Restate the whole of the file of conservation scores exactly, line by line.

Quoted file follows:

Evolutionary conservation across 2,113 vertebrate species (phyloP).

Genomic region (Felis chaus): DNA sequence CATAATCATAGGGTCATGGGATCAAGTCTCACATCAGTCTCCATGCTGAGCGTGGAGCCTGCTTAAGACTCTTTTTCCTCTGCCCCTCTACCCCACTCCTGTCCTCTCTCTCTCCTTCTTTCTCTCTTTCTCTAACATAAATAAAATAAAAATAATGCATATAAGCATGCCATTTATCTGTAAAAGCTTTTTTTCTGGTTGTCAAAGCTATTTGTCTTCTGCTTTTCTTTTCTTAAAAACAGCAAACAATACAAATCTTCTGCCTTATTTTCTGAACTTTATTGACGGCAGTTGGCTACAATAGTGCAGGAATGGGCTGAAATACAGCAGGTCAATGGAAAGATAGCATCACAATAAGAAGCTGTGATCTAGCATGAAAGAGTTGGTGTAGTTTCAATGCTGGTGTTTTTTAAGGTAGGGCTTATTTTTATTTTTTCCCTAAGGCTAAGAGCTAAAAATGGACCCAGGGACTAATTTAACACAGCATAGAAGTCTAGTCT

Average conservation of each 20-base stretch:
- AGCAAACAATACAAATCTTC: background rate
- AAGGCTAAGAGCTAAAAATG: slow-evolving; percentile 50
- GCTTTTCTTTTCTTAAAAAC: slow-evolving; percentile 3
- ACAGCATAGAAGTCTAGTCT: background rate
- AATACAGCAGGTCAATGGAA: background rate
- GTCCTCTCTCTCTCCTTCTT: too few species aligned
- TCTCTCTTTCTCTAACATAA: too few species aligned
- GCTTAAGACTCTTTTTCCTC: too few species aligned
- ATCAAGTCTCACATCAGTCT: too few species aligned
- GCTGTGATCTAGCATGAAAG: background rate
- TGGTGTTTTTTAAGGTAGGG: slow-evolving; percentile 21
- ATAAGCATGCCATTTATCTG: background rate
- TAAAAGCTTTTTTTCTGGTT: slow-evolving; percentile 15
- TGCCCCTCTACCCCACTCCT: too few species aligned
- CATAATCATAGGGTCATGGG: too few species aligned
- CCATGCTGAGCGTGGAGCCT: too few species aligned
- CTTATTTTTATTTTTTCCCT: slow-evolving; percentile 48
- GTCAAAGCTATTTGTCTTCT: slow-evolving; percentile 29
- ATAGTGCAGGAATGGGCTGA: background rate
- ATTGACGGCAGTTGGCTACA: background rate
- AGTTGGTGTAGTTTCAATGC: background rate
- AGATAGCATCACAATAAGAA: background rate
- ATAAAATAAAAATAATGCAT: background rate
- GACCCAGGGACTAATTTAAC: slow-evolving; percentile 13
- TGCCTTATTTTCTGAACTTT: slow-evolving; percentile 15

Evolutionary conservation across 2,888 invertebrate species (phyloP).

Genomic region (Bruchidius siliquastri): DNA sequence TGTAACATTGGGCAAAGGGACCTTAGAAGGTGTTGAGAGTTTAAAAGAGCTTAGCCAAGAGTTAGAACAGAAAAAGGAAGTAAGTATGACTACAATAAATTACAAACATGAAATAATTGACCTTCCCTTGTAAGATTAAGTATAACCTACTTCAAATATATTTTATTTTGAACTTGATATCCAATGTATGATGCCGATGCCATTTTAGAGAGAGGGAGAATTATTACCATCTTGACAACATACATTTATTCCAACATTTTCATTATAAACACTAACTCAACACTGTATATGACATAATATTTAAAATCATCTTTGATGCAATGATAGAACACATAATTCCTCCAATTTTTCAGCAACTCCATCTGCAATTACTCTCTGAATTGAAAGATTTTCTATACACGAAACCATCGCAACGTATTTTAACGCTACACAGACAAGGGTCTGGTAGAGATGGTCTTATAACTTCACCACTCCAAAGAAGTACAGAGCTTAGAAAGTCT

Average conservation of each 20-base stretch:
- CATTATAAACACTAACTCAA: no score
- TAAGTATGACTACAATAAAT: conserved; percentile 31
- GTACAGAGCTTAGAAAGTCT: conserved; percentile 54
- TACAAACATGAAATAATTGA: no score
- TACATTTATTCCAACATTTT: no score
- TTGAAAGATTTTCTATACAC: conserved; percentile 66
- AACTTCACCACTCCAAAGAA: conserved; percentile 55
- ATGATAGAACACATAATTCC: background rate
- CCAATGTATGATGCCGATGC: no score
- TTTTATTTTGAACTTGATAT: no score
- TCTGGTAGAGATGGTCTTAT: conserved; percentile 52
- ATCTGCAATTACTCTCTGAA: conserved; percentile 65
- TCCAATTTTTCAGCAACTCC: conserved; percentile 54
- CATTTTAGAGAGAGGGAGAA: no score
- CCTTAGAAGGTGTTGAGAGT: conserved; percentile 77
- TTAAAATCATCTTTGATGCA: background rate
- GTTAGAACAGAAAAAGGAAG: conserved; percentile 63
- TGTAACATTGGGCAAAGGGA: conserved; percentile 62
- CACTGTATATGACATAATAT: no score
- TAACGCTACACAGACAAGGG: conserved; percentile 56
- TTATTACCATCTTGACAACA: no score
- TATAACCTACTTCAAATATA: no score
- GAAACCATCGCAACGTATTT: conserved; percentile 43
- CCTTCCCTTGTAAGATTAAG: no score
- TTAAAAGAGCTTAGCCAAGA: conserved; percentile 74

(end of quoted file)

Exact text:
Evolutionary conservation across 2,113 vertebrate species (phyloP).

Genomic region (Felis chaus): DNA sequence CATAATCATAGGGTCATGGGATCAAGTCTCACATCAGTCTCCATGCTGAGCGTGGAGCCTGCTTAAGACTCTTTTTCCTCTGCCCCTCTACCCCACTCCTGTCCTCTCTCTCTCCTTCTTTCTCTCTTTCTCTAACATAAATAAAATAAAAATAATGCATATAAGCATGCCATTTATCTGTAAAAGCTTTTTTTCTGGTTGTCAAAGCTATTTGTCTTCTGCTTTTCTTTTCTTAAAAACAGCAAACAATACAAATCTTCTGCCTTATTTTCTGAACTTTATTGACGGCAGTTGGCTACAATAGTGCAGGAATGGGCTGAAATACAGCAGGTCAATGGAAAGATAGCATCACAATAAGAAGCTGTGATCTAGCATGAAAGAGTTGGTGTAGTTTCAATGCTGGTGTTTTTTAAGGTAGGGCTTATTTTTATTTTTTCCCTAAGGCTAAGAGCTAAAAATGGACCCAGGGACTAATTTAACACAGCATAGAAGTCTAGTCT

Average conservation of each 20-base stretch:
- AGCAAACAATACAAATCTTC: background rate
- AAGGCTAAGAGCTAAAAATG: slow-evolving; percentile 50
- GCTTTTCTTTTCTTAAAAAC: slow-evolving; percentile 3
- ACAGCATAGAAGTCTAGTCT: background rate
- AATACAGCAGGTCAATGGAA: background rate
- GTCCTCTCTCTCTCCTTCTT: too few species aligned
- TCTCTCTTTCTCTAACATAA: too few species aligned
- GCTTAAGACTCTTTTTCCTC: too few species aligned
- ATCAAGTCTCACATCAGTCT: too few species aligned
- GCTGTGATCTAGCATGAAAG: background rate
- TGGTGTTTTTTAAGGTAGGG: slow-evolving; percentile 21
- ATAAGCATGCCATTTATCTG: background rate
- TAAAAGCTTTTTTTCTGGTT: slow-evolving; percentile 15
- TGCCCCTCTACCCCACTCCT: too few species aligned
- CATAATCATAGGGTCATGGG: too few species aligned
- CCATGCTGAGCGTGGAGCCT: too few species aligned
- CTTATTTTTATTTTTTCCCT: slow-evolving; percentile 48
- GTCAAAGCTATTTGTCTTCT: slow-evolving; percentile 29
- ATAGTGCAGGAATGGGCTGA: background rate
- ATTGACGGCAGTTGGCTACA: background rate
- AGTTGGTGTAGTTTCAATGC: background rate
- AGATAGCATCACAATAAGAA: background rate
- ATAAAATAAAAATAATGCAT: background rate
- GACCCAGGGACTAATTTAAC: slow-evolving; percentile 13
- TGCCTTATTTTCTGAACTTT: slow-evolving; percentile 15

Evolutionary conservation across 2,888 invertebrate species (phyloP).

Genomic region (Bruchidius siliquastri): DNA sequence TGTAACATTGGGCAAAGGGACCTTAGAAGGTGTTGAGAGTTTAAAAGAGCTTAGCCAAGAGTTAGAACAGAAAAAGGAAGTAAGTATGACTACAATAAATTACAAACATGAAATAATTGACCTTCCCTTGTAAGATTAAGTATAACCTACTTCAAATATATTTTATTTTGAACTTGATATCCAATGTATGATGCCGATGCCATTTTAGAGAGAGGGAGAATTATTACCATCTTGACAACATACATTTATTCCAACATTTTCATTATAAACACTAACTCAACACTGTATATGACATAATATTTAAAATCATCTTTGATGCAATGATAGAACACATAATTCCTCCAATTTTTCAGCAACTCCATCTGCAATTACTCTCTGAATTGAAAGATTTTCTATACACGAAACCATCGCAACGTATTTTAACGCTACACAGACAAGGGTCTGGTAGAGATGGTCTTATAACTTCACCACTCCAAAGAAGTACAGAGCTTAGAAAGTCT

Average conservation of each 20-base stretch:
- CATTATAAACACTAACTCAA: no score
- TAAGTATGACTACAATAAAT: conserved; percentile 31
- GTACAGAGCTTAGAAAGTCT: conserved; percentile 54
- TACAAACATGAAATAATTGA: no score
- TACATTTATTCCAACATTTT: no score
- TTGAAAGATTTTCTATACAC: conserved; percentile 66
- AACTTCACCACTCCAAAGAA: conserved; percentile 55
- ATGATAGAACACATAATTCC: background rate
- CCAATGTATGATGCCGATGC: no score
- TTTTATTTTGAACTTGATAT: no score
- TCTGGTAGAGATGGTCTTAT: conserved; percentile 52
- ATCTGCAATTACTCTCTGAA: conserved; percentile 65
- TCCAATTTTTCAGCAACTCC: conserved; percentile 54
- CATTTTAGAGAGAGGGAGAA: no score
- CCTTAGAAGGTGTTGAGAGT: conserved; percentile 77
- TTAAAATCATCTTTGATGCA: background rate
- GTTAGAACAGAAAAAGGAAG: conserved; percentile 63
- TGTAACATTGGGCAAAGGGA: conserved; percentile 62
- CACTGTATATGACATAATAT: no score
- TAACGCTACACAGACAAGGG: conserved; percentile 56
- TTATTACCATCTTGACAACA: no score
- TATAACCTACTTCAAATATA: no score
- GAAACCATCGCAACGTATTT: conserved; percentile 43
- CCTTCCCTTGTAAGATTAAG: no score
- TTAAAAGAGCTTAGCCAAGA: conserved; percentile 74